Spain published rules amending the existing Spanish controlled foreign companies (CFC) regime in July 2021 (For background, see EY Global Tax Alert, Spain approves Anti-Tax Fraud Law, dated 16 July 2021); among other changes introduced, the scope of application of CFC provisions were broadened to include dividend income and capital gains derived by intermediate non-Spanish holding companies which qualify as CFCs.
In addition, the Spanish State Budget Bill introduced a limitation to the Spanish participation exemption regime so that the exemption was effectively reduced to 95% of the relevant income (For background, see EY Global Tax Alert, Spain approves State Budget Bill for 2021, dated 6 January 2021).
The combination of these provisions could impact multi-tier international structures under Spanish holding companies, as the latter could be required to include in their taxable income the dividend and capital gains derived by the intermediate non-Spanish holding companies which comply with the rest of the CFC requirements.
Legal framework and recent amendments
The Anti-Tax Fraud Law (Law 11/2021, dated 9 July 2021) introduced, among others, several amendments to the Spanish CFC regime which were aimed at aligning the Spanish rules with the European Union (EU) Anti-Tax Avoidance Directive (ATAD I) provisions. The amendments to the CFC rules are applicable to fiscal years beginning on or after 1 January 2021.
In particular, the Anti-Tax Fraud Law eliminated the safe harbor clause for holding companies applicable until 2021, under which dividends and capital gains obtained by foreign holding companies owning at least a 5% participation in foreign operating subsidiaries during more than one year would not fall under the scope of the CFC rules. The application of this safe harbor required that the foreign holding company had human and material resources to manage the participation.
Also for fiscal years beginning on or after 1 January 2021, Spain’s State Budget Bill for Fiscal Year 2021 amended the Spanish participation exemption to introduce a limitation in the amount of the qualifying income which can benefit from the exemption. While the exemption remains in principle available to 100% of the qualifying income, an amount equal to 5% of the same shall be treated as non-deductible expenses, effectively limiting the exemption to 95% of the qualifying income. Given that the standard Corporate Income Tax (CIT) rate in Spain is set at 25%, the effective tax rate on dividends and capital gains derived by Spanish companies will be 1.25% (1.50% for financial entities which have a standard CIT rate of 30%).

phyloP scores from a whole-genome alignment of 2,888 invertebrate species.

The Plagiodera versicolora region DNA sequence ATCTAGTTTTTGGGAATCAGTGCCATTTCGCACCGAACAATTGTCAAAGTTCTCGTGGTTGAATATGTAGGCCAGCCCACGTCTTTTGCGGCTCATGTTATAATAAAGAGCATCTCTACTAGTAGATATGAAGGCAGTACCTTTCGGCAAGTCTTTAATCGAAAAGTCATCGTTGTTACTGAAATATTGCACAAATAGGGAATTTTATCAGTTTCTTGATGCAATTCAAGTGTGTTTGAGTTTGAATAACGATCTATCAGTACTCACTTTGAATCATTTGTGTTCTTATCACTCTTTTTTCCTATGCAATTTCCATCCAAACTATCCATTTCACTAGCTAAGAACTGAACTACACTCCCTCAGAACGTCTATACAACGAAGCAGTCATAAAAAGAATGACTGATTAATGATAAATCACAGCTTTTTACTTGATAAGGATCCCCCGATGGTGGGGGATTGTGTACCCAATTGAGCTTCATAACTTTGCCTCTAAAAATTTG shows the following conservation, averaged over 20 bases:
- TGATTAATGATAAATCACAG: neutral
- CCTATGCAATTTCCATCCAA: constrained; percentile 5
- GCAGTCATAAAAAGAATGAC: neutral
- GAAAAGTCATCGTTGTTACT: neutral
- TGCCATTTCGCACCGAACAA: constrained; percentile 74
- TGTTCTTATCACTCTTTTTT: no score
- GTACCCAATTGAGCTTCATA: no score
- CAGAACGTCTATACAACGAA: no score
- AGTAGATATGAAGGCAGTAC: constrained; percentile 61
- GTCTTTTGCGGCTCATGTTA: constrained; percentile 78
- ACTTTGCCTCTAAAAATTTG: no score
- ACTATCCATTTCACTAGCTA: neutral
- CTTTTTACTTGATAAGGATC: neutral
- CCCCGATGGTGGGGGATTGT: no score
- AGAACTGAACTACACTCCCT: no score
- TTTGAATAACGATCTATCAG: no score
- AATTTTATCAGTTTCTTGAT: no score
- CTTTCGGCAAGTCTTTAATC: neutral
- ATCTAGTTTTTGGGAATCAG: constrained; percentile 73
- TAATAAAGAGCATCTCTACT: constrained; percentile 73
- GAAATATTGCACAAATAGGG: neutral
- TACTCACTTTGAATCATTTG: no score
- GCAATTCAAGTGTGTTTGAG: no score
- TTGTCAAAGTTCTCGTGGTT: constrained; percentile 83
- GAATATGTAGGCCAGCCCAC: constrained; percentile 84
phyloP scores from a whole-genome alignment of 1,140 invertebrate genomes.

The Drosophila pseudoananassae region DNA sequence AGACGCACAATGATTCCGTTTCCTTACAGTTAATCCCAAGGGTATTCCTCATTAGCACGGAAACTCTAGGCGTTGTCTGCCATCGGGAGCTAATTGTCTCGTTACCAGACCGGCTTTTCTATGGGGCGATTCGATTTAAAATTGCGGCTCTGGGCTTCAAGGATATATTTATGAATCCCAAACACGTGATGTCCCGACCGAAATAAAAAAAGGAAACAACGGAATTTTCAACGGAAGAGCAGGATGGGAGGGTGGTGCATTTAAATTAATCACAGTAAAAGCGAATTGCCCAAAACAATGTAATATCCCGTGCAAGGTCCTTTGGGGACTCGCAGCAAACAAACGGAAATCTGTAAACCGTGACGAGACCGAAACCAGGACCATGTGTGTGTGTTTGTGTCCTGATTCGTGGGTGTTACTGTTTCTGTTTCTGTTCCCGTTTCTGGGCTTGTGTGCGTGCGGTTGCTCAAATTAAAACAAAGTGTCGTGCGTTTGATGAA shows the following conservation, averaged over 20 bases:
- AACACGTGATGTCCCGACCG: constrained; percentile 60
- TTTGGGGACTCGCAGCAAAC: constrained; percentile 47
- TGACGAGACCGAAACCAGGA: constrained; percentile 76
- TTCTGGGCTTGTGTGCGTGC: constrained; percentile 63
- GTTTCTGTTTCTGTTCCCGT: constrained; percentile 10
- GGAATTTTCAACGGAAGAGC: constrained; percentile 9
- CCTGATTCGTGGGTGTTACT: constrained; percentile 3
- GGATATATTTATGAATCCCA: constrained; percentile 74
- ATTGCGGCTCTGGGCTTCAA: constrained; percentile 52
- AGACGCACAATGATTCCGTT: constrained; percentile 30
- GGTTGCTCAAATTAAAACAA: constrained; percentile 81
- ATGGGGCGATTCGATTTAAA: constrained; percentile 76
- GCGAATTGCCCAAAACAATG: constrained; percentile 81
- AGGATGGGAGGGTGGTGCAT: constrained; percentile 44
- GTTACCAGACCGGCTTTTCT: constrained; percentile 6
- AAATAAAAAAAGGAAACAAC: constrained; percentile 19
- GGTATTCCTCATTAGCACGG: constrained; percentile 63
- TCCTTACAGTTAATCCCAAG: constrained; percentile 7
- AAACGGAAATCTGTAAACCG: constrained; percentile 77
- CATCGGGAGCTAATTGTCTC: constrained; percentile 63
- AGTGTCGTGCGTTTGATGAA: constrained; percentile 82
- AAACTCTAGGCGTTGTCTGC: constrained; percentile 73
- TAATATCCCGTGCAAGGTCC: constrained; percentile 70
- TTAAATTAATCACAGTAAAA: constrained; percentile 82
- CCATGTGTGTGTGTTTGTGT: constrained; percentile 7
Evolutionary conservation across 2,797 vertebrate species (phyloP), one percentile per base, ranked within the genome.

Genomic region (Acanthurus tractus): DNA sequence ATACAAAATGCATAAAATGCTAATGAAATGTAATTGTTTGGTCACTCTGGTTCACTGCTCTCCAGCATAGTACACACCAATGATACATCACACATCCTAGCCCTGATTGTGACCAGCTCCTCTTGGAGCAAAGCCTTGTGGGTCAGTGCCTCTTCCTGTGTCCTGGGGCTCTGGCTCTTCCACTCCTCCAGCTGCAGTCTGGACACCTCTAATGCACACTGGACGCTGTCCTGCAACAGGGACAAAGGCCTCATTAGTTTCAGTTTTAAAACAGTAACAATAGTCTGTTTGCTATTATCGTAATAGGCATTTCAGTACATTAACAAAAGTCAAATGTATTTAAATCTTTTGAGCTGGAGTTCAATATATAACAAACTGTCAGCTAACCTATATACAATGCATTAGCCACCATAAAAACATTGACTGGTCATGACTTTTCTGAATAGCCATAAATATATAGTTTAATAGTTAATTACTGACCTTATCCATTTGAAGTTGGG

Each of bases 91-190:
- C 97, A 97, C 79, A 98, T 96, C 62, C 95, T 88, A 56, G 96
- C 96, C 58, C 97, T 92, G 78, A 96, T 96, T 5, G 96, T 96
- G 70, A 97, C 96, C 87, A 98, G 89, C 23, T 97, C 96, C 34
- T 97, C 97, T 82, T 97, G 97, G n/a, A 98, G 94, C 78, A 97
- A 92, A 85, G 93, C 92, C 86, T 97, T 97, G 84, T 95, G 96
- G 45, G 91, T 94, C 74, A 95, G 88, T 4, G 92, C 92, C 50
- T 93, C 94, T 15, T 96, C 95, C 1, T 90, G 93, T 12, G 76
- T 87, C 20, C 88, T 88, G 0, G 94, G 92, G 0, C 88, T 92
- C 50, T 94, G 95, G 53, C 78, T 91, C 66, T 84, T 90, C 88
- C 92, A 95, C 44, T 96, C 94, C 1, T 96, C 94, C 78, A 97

The combination of these two amendments could lead to a CFC inclusion in the taxable base of the Spanish holding company of dividends and gains obtained by non-Spanish intermediate holding companies benefitting from a full participation exemption, as such income: (i) would be regarded as passive with no specific substance safe-harbor being available; and (ii) would be subject to a tax lower than 75% of the tax which would have been paid in Spain (generally, 1.25% as per the above).
Further, the safe harbor for EU entities/permanent establishments (which has been extended to European Economic Area taxpayers as well) now is only applicable if the taxpayer can evidence that “it carries out an economic activity.”1 The specific safe harbor will likely be strictly interpreted by the Spanish tax authorities that have taken the view that holding companies are not deemed to perform a business activity; however, such interpretation could be seen as an infringement of the EU freedom of establishment.
As anticipated, the recent amendments to the Spanish CFC and participation exemption rules could have a significant impact on multi-tier structures under Spanish holding companies.
In particular, the new rules would not only target sub-holding international structures, where a sub-holding company is used to hold investments in one or more other jurisdictions, but also fact patterns where a foreign company holds participations in entities resident in the same jurisdiction and is entitled to a full exemption/tax credit on domestic-source income.
To determine and manage the potential impact that these new rules could have on existing structures, the following actions should be taken:
The above being said, positions can be taken to support the lack of CFC inclusion for dividends and gain from lower tiered sub-holding entities. These assertions may include, among others: incompatibilities with EU Law; the non-existence of lower taxation on the basis that technically the Spanish participation exemption is still 100% of the relevant income; business or regulatory purposes for the structure; lack of abusive behavior or effective income deferral; or existence of double taxation that is expressly forbidden under ATAD I. These or other assertions cannot be widely applied and rather need to be tailored to the specific factual circumstances of the investment structure.
In addition, mitigation of the Spanish additional taxation by crediting the foreign taxes which have applied to the foreign-source income, if any, could also be available.
The interaction of these new rules might have a significant impact on multi-tier structures under a Spanish holding company. For this reason, multinational groups should carefully review their holding structures to assess the practical implications on their corporate structure as well as potential exposure mitigation considerations.
For additional information with respect to this Alert, please contact the following:
Ernst & Young Abogados, Madrid
Ernst & Young LLP (United States), Spanish Tax Desk, New York